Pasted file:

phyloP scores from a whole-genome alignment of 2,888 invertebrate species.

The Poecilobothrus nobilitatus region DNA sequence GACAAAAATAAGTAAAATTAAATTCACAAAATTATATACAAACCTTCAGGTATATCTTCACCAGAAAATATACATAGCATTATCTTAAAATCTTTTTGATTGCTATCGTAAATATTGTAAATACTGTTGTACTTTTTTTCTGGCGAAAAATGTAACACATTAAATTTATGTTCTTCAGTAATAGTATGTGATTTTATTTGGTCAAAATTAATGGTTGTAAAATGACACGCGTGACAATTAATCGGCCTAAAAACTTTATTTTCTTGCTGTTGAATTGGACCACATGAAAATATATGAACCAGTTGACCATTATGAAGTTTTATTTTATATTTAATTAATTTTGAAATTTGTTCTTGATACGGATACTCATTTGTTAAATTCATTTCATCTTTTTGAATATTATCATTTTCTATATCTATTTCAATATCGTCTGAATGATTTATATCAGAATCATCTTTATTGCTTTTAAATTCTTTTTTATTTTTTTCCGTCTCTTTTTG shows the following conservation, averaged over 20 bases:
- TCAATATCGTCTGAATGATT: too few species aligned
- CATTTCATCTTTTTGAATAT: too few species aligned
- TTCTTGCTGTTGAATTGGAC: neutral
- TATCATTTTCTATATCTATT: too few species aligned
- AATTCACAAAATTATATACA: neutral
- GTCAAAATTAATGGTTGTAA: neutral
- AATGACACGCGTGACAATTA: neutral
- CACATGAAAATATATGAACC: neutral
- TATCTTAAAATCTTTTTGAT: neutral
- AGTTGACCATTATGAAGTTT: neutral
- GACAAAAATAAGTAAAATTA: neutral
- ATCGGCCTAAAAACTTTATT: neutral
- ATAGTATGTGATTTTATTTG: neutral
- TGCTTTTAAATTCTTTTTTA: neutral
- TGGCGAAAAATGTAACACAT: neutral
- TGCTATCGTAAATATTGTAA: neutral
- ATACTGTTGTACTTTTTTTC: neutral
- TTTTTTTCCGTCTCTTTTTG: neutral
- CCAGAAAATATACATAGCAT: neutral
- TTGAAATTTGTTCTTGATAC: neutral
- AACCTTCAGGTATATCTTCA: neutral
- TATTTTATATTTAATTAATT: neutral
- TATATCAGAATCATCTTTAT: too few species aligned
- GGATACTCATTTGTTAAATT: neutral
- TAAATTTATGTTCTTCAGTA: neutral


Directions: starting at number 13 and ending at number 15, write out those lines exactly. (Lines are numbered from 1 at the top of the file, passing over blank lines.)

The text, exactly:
- GACAAAAATAAGTAAAATTA: neutral
- ATCGGCCTAAAAACTTTATT: neutral
- ATAGTATGTGATTTTATTTG: neutral